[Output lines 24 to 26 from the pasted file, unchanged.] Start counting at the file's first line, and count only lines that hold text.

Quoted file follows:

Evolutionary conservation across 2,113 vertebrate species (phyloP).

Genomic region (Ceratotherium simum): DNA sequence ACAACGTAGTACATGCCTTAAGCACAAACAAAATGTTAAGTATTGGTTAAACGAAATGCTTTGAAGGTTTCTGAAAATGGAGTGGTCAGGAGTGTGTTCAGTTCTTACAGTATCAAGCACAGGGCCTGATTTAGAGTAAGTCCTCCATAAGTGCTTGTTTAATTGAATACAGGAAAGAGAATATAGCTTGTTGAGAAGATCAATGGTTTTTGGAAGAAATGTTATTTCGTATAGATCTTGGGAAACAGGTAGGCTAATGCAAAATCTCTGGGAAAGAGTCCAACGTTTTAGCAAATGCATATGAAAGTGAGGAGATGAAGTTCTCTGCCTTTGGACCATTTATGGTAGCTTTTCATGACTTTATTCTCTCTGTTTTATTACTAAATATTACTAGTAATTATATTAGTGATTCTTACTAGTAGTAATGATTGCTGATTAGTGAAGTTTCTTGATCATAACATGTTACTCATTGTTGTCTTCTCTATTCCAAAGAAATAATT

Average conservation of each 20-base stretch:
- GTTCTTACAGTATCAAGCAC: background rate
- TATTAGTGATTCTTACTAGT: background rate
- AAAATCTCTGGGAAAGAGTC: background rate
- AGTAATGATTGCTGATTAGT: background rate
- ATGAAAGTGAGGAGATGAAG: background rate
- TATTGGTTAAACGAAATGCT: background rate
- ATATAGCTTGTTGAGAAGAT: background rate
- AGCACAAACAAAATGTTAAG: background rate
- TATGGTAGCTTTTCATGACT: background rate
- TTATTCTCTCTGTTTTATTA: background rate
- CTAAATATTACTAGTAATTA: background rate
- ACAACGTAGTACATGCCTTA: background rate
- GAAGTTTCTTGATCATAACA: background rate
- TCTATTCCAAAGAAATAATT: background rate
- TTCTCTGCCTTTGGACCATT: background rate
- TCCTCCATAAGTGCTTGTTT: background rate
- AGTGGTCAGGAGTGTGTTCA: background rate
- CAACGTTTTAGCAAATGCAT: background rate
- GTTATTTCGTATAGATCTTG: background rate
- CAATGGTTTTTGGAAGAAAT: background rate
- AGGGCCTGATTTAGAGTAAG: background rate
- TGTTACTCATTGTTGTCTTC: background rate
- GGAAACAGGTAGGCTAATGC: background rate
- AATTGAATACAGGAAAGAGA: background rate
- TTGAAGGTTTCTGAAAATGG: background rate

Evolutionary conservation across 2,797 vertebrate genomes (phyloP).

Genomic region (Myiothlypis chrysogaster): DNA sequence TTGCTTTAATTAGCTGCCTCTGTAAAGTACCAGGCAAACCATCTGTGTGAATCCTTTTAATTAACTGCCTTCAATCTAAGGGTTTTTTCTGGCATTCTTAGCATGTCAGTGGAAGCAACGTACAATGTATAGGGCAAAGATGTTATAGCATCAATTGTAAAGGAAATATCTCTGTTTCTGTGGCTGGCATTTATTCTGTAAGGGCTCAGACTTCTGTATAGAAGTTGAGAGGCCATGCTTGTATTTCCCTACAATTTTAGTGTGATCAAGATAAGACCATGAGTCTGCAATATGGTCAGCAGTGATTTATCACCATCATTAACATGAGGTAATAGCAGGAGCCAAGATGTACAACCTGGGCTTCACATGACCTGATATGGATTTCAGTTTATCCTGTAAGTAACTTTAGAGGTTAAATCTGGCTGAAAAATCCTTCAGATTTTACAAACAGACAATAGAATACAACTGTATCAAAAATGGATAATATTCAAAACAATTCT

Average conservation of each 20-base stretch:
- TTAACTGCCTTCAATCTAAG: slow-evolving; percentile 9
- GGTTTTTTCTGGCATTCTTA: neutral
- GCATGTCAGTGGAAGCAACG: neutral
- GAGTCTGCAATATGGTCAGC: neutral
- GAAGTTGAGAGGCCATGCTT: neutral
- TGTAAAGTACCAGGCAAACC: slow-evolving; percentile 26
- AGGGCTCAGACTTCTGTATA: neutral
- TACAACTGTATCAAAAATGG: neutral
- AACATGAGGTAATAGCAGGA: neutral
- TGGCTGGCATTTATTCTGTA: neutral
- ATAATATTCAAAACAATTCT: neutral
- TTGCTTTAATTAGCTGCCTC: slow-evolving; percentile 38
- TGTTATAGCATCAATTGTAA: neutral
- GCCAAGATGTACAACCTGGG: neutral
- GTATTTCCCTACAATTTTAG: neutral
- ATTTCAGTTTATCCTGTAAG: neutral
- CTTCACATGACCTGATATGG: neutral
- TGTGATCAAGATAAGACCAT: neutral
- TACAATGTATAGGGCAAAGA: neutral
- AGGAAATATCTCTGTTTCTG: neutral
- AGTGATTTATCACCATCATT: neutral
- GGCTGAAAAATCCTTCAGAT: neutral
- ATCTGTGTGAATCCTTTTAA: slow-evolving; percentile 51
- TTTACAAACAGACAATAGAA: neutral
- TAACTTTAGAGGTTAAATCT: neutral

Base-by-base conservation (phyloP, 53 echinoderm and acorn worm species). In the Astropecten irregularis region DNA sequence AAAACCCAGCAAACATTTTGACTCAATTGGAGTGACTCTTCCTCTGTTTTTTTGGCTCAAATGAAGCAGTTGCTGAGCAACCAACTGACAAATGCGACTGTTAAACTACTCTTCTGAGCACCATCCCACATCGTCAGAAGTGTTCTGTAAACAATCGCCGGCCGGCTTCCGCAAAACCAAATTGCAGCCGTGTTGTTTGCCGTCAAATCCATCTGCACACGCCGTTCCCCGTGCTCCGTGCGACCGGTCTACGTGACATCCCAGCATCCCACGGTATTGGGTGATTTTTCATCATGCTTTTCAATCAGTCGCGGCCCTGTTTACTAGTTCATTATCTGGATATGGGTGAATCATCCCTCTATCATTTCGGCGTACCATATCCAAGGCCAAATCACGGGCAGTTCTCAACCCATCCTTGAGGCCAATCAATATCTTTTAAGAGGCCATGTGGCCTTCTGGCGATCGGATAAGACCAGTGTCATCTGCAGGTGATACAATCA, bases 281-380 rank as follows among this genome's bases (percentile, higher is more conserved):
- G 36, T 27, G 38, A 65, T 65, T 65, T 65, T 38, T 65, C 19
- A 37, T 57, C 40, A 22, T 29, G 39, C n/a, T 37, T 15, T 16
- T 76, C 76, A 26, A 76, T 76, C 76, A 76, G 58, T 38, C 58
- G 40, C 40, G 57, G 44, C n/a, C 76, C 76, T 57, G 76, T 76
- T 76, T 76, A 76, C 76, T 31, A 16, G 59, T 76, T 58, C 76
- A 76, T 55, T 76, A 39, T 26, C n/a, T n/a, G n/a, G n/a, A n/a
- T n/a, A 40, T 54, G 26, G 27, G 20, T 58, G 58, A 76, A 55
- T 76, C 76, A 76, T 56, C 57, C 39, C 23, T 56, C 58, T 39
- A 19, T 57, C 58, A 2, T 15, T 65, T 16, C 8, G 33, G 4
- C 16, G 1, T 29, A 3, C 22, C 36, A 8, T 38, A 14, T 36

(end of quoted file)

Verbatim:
- AGGGCCTGATTTAGAGTAAG: background rate
- TGTTACTCATTGTTGTCTTC: background rate
- GGAAACAGGTAGGCTAATGC: background rate